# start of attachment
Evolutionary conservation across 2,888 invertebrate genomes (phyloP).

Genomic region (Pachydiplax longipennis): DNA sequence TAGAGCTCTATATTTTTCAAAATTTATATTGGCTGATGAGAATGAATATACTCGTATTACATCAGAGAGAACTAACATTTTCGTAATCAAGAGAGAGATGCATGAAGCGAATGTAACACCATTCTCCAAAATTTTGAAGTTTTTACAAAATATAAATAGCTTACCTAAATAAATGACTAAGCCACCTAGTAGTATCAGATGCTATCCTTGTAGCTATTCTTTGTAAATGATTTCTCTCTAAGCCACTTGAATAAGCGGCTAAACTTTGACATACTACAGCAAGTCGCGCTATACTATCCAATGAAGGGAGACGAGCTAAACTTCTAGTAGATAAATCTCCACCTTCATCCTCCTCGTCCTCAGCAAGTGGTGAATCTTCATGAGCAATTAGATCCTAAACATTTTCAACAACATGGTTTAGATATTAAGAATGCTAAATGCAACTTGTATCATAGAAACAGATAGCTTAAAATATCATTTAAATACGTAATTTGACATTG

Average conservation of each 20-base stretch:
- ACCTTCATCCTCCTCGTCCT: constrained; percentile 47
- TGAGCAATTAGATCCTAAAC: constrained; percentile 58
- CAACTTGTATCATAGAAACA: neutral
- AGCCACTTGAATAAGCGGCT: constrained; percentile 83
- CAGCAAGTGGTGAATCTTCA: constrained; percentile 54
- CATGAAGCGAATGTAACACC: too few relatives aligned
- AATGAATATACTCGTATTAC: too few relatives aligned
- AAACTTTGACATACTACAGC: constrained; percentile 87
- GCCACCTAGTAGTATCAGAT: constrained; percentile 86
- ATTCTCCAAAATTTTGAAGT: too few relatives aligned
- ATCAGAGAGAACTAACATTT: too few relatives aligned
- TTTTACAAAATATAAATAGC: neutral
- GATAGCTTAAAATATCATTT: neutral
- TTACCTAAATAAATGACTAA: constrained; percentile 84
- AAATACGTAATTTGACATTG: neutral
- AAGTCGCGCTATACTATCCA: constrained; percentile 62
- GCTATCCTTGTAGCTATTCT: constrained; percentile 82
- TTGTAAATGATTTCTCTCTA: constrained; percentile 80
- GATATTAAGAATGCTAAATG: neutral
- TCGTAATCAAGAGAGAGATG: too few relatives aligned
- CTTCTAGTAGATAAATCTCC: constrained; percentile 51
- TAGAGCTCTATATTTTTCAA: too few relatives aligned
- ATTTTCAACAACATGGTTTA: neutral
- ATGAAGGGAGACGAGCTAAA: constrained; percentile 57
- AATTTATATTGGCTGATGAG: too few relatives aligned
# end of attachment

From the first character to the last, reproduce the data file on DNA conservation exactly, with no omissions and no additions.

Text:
Evolutionary conservation across 2,888 invertebrate genomes (phyloP).

Genomic region (Pachydiplax longipennis): DNA sequence TAGAGCTCTATATTTTTCAAAATTTATATTGGCTGATGAGAATGAATATACTCGTATTACATCAGAGAGAACTAACATTTTCGTAATCAAGAGAGAGATGCATGAAGCGAATGTAACACCATTCTCCAAAATTTTGAAGTTTTTACAAAATATAAATAGCTTACCTAAATAAATGACTAAGCCACCTAGTAGTATCAGATGCTATCCTTGTAGCTATTCTTTGTAAATGATTTCTCTCTAAGCCACTTGAATAAGCGGCTAAACTTTGACATACTACAGCAAGTCGCGCTATACTATCCAATGAAGGGAGACGAGCTAAACTTCTAGTAGATAAATCTCCACCTTCATCCTCCTCGTCCTCAGCAAGTGGTGAATCTTCATGAGCAATTAGATCCTAAACATTTTCAACAACATGGTTTAGATATTAAGAATGCTAAATGCAACTTGTATCATAGAAACAGATAGCTTAAAATATCATTTAAATACGTAATTTGACATTG

Average conservation of each 20-base stretch:
- ACCTTCATCCTCCTCGTCCT: constrained; percentile 47
- TGAGCAATTAGATCCTAAAC: constrained; percentile 58
- CAACTTGTATCATAGAAACA: neutral
- AGCCACTTGAATAAGCGGCT: constrained; percentile 83
- CAGCAAGTGGTGAATCTTCA: constrained; percentile 54
- CATGAAGCGAATGTAACACC: too few relatives aligned
- AATGAATATACTCGTATTAC: too few relatives aligned
- AAACTTTGACATACTACAGC: constrained; percentile 87
- GCCACCTAGTAGTATCAGAT: constrained; percentile 86
- ATTCTCCAAAATTTTGAAGT: too few relatives aligned
- ATCAGAGAGAACTAACATTT: too few relatives aligned
- TTTTACAAAATATAAATAGC: neutral
- GATAGCTTAAAATATCATTT: neutral
- TTACCTAAATAAATGACTAA: constrained; percentile 84
- AAATACGTAATTTGACATTG: neutral
- AAGTCGCGCTATACTATCCA: constrained; percentile 62
- GCTATCCTTGTAGCTATTCT: constrained; percentile 82
- TTGTAAATGATTTCTCTCTA: constrained; percentile 80
- GATATTAAGAATGCTAAATG: neutral
- TCGTAATCAAGAGAGAGATG: too few relatives aligned
- CTTCTAGTAGATAAATCTCC: constrained; percentile 51
- TAGAGCTCTATATTTTTCAA: too few relatives aligned
- ATTTTCAACAACATGGTTTA: neutral
- ATGAAGGGAGACGAGCTAAA: constrained; percentile 57
- AATTTATATTGGCTGATGAG: too few relatives aligned